Therapeutic success and efficacy of nonviral liposomal cDNA gene transfer to the skin in vivo is dose dependent

M. G. Jeschke, G. Richter, D. N. Herndon, E. K. Geissler, M. Hartl, F. Hofstätter, K. W. Jauch, J. R. Perez-Polo

Research output: Contribution to journalArticlepeer-review

27 Scopus citations


It is well documented that responses to growth factor treatment typically display bell-shaped dose responses that can significantly affect efficacy. Here we tested the hypothesis that nonviral liposomal gene delivery also displays this characteristic. We chose two different growth factors, keratinocyte growth factor (KGF) and insulin-like growth factor-I (IGF-I) CMV-driven transfecting constructs at three different concentrations and assessed efficacy on several physiological parameters that are descriptive of wound healing progress in a burn-wound healing model. Rats were given a 60% TBSA scald burn and randomly divided into one of seven groups to receive weekly subcutaneous injections of liposomes containing the cDNA for KGF (0.2 μg, 2.2 μg, or 22.2 μg), or liposomes containing the cDNA for IGF-I (0.2 μg, 2.2 μg, or 22.2 μg) at various concentrations, but constant liposome:DNA ratios and a LacZ gene (0.2 μg) CMV-driven construct for β-galactosidase as vehicle and marker gene. Transfection was confirmed by histology for β-galactosidase. Physiological efficacy was evaluated by measuring the wound healing parameters that define dermal and epidermal regeneration. Transfection products were found in the cytoplasm of rapidly dividing cells of the granulation tissue. Different doses of the non viral cDNA gene transfer coding for KGF or IGF-I resulted in different outcomes for dermal and epidermal regeneration. There was a dose-dependent response to both growth factor gene transfers that was not dissimilar from that typically displayed by treatment with growth factor proteins. Both concentrations below and above the optimal concentration of DNA:liposomal preparations did not yield the results observed at the optimal concentration.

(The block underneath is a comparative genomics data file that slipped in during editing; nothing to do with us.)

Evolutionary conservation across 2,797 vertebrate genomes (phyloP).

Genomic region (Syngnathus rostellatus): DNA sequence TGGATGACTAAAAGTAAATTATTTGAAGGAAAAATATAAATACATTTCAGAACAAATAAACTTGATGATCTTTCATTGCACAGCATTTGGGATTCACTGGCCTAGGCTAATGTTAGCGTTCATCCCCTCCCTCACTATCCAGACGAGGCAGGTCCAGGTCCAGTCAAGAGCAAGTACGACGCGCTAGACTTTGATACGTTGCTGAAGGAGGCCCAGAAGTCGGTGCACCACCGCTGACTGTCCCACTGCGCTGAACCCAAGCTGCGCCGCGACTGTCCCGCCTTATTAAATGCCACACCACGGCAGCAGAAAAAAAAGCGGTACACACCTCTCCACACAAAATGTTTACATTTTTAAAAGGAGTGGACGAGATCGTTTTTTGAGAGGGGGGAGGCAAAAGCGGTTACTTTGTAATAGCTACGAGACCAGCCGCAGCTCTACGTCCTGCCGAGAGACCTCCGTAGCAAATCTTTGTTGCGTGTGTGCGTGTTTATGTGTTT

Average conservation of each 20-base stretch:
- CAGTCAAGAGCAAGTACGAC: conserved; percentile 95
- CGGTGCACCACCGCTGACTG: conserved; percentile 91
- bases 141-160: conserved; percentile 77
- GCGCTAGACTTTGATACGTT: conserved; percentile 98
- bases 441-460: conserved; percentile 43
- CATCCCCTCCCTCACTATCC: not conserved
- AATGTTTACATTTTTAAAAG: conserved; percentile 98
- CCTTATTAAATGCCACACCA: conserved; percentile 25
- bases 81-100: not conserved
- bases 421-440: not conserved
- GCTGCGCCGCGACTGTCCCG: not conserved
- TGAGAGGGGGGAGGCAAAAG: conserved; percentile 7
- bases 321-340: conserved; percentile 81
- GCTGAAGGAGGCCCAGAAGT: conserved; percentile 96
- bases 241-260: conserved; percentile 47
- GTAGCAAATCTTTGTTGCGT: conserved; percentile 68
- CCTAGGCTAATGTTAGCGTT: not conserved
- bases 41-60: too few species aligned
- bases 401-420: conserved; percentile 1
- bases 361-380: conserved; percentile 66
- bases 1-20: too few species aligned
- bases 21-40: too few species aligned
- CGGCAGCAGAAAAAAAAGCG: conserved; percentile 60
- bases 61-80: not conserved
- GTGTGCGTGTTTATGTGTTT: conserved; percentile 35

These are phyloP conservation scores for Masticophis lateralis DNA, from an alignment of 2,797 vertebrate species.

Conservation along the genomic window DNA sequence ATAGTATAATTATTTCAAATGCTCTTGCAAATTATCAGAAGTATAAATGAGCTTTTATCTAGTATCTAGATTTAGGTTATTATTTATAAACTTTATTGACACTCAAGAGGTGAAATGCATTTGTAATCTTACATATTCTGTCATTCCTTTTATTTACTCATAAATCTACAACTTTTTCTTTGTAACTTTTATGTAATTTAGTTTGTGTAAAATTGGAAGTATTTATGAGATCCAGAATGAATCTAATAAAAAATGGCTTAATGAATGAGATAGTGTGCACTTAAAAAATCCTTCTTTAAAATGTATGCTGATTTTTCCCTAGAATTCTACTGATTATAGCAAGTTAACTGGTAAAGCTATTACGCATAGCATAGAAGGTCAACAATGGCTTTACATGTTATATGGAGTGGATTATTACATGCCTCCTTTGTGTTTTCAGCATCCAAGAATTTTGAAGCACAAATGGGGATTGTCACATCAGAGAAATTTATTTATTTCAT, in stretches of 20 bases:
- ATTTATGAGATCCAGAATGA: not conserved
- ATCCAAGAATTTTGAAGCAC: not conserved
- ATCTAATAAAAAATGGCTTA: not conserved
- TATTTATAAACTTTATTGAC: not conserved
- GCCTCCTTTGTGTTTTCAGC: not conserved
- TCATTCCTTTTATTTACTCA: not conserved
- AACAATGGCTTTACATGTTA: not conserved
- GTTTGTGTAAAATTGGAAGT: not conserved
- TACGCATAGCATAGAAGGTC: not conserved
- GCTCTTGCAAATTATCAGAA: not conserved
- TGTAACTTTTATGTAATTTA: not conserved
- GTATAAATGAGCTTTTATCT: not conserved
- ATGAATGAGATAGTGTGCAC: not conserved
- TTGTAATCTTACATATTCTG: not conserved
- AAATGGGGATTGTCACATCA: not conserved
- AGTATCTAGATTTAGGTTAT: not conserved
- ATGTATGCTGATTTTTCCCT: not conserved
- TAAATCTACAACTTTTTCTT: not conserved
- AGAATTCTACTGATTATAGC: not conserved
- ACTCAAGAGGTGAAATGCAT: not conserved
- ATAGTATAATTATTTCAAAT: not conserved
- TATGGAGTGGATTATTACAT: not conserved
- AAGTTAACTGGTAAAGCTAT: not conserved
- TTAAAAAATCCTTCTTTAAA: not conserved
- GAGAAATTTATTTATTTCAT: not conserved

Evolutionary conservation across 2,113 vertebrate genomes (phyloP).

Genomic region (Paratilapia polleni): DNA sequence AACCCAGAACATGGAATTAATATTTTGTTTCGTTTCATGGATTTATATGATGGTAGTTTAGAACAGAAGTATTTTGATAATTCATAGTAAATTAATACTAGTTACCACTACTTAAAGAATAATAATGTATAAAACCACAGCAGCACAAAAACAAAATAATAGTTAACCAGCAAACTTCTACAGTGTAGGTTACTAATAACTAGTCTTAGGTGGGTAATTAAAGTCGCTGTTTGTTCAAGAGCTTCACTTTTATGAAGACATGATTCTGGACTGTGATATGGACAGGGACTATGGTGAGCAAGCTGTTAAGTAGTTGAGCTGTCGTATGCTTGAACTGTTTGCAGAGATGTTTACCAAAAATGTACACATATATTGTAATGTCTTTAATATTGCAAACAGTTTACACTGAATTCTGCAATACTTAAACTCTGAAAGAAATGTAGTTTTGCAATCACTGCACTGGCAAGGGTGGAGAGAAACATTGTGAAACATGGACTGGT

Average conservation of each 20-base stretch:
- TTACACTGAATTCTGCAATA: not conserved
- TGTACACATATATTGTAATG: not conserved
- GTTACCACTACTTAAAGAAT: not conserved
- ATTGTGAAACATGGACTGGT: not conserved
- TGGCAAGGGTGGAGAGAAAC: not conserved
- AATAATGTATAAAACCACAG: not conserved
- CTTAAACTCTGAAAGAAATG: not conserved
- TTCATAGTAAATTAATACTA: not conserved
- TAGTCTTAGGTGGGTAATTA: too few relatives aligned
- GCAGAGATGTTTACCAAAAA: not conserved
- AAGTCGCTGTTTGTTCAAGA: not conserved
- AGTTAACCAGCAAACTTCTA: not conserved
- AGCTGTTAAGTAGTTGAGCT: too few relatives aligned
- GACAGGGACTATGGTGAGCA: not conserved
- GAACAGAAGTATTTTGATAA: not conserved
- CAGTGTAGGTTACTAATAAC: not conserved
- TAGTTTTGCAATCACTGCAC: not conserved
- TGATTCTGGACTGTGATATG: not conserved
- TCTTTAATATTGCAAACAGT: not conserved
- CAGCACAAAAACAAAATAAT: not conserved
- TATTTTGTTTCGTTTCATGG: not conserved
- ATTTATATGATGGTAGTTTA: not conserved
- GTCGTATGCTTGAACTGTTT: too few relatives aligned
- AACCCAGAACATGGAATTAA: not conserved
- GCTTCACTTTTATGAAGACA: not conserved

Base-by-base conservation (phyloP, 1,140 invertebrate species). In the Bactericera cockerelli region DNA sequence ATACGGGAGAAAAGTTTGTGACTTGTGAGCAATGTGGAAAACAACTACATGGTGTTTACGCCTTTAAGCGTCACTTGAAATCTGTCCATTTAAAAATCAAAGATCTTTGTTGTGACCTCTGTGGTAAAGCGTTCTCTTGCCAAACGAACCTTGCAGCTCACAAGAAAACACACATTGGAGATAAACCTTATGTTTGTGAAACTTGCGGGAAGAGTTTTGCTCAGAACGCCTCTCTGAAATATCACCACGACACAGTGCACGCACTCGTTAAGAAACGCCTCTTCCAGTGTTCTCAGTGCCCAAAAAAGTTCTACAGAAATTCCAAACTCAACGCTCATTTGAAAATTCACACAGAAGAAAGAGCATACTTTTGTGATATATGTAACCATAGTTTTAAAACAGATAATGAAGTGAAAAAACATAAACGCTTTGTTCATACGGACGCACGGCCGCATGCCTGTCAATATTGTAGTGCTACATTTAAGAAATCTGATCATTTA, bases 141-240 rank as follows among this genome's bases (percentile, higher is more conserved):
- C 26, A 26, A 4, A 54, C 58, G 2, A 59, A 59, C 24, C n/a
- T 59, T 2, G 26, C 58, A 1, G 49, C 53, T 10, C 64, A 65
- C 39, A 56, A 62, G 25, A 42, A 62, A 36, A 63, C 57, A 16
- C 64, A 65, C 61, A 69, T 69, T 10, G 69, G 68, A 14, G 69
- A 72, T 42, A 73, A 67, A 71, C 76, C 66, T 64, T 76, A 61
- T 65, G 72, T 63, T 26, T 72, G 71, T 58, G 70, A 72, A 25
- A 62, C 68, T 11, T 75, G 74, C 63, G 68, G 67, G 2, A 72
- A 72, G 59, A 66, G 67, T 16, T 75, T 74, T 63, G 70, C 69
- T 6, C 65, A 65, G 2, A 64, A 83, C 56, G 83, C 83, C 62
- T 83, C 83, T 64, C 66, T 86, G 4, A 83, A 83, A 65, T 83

Original languageEnglish (US)
Pages (from-to)1777-1784
Number of pages8
JournalGene Therapy
Issue number23
StatePublished - 2001
Externally publishedYes


  • Gene therapy
  • Growth factors
  • KGF
  • Skin
  • Thermal injury
  • Wound healing

ASJC Scopus subject areas

  • Molecular Medicine
  • Molecular Biology
  • Genetics


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